Days before last week’s election, Allen County Republican officials were confident that Republican Martin Carbaugh would defeat longtime Democratic State Rep. Win Moses.
The local GOP’s number-crunching guru, Josh Hoot, predicted two days before Election Day that Carbaugh would beat Moses by 1,900 votes. When the votes were counted, the margin was 1,700, with a Libertarian winning 900. The GOP soothsayers predicted Mitt Romney would get 57 percent of the Allen County votes; he ended up with 57.6 percent.
This precision was based not on polls but on the Republican Party’s vast databases that increasingly identify the habits of voters and issues most important to them.
The candidates individual voters choose are not a matter of public record, but the fact that they voted and their previous history of voting in Republican or Democratic primaries is on file and open to the public. So the state and local GOP obtain the names of early voters from county election officials.
By itself, that information is meaningless. But analysts such as Hoot have already built databases that show, at the very least, those voters’ history of voting in Republican or Democratic primaries – and, just as importantly – primary vs. general election voting. Add the Republican National Committee data on voters, and the party can extrapolate the early votes and the voters’ histories to project how the county would vote.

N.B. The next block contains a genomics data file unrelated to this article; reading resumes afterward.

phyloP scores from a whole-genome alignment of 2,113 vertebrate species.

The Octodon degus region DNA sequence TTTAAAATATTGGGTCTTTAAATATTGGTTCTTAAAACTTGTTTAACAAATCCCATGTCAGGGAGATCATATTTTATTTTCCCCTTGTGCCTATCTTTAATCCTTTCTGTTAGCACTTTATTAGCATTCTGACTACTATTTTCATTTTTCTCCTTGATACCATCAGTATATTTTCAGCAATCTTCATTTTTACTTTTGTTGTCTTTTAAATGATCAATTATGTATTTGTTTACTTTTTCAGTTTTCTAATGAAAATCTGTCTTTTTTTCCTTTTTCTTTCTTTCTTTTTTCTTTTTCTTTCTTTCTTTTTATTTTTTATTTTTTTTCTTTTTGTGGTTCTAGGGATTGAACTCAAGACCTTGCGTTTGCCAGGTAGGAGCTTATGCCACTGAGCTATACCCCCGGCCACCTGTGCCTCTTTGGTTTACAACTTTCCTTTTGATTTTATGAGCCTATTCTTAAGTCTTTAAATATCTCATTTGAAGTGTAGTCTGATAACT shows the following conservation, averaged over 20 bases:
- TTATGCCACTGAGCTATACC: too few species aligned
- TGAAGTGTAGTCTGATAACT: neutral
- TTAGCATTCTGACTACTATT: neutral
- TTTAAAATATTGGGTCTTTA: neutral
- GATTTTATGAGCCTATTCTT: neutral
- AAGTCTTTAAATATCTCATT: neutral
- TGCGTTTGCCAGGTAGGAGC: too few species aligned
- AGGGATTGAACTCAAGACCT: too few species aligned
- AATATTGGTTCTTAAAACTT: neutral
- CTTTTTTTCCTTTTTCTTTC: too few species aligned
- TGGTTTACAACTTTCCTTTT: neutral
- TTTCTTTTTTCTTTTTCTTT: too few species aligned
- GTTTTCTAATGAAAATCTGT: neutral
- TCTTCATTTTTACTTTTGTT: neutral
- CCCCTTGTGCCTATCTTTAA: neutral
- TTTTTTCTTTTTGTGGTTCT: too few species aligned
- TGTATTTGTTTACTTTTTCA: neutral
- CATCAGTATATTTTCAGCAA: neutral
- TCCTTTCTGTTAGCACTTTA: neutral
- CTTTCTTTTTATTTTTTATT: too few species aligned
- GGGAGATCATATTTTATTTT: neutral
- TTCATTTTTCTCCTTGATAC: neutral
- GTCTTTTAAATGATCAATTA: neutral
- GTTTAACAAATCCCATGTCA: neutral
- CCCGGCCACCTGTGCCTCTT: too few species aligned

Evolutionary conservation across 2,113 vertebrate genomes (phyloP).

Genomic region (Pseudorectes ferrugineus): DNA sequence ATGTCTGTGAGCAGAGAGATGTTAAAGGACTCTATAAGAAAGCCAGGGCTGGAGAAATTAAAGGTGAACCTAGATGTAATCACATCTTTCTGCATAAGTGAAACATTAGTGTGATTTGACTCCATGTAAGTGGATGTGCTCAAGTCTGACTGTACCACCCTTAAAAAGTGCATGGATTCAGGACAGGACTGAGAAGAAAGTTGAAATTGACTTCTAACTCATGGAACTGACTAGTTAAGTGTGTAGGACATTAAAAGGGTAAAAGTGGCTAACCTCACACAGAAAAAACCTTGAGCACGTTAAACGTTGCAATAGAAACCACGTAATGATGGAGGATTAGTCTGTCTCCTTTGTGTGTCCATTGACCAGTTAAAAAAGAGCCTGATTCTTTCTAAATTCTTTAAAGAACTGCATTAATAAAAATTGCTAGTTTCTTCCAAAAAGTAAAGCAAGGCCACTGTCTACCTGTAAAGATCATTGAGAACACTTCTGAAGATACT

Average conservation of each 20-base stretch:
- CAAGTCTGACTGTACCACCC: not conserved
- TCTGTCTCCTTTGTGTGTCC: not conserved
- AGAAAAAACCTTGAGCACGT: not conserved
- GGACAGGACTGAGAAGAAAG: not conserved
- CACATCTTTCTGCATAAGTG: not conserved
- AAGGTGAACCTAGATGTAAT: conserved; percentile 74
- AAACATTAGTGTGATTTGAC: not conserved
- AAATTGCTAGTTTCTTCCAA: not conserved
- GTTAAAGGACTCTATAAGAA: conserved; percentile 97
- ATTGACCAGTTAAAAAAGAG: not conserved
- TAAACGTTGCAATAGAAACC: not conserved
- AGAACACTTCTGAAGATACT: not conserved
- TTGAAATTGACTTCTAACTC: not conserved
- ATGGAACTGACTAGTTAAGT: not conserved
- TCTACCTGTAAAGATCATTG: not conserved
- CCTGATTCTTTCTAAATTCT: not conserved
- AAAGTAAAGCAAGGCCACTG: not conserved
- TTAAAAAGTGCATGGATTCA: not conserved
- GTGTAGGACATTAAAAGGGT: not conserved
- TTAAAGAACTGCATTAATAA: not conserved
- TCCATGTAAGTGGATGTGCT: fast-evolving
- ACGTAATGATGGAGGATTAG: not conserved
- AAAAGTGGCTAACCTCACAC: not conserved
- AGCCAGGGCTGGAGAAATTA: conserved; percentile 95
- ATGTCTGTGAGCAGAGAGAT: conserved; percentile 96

The analysis begins soon after early voting starts and continues right up until it ends.
As (the election) gets closer, we see the information more often, local GOP Chairman Steve Shine said. As the numbers build, then you can use those numbers to channel your dollars.
Both parties’ use of increasingly intricate and detailed databases helps candidates decide who gets which election mailings and which voters are so loyal to a party that the other party needn’t waste any effort trying to win those votes.
Similarly, many political candidates who formerly knocked on the door of every house they passed now pinpoint which voters might be influenced or reminded to vote and which homes are not worth the time.
While Hoot and the GOP echelon were right on in the Moses and presidential races, they did miss Tony Bennett’s surprise loss. Indeed, the projection sent to Shine two days before the election was that the statewide candidates – Bennett, Mike Pence, Greg Zoeller – would score victories similar to Romney’s in Indiana with the exception of (Richard) Mourdock. That race is too volatile to make a call on.
Voters and non-voters who grew tired of the intensity of this year’s elections – which came just a year after an intense campaign locally for Fort Wayne mayor – will get a break in 2013.
In Indiana, there are no elections next year. Nothing in cities, in county government, on school boards, for the legislature or Congress.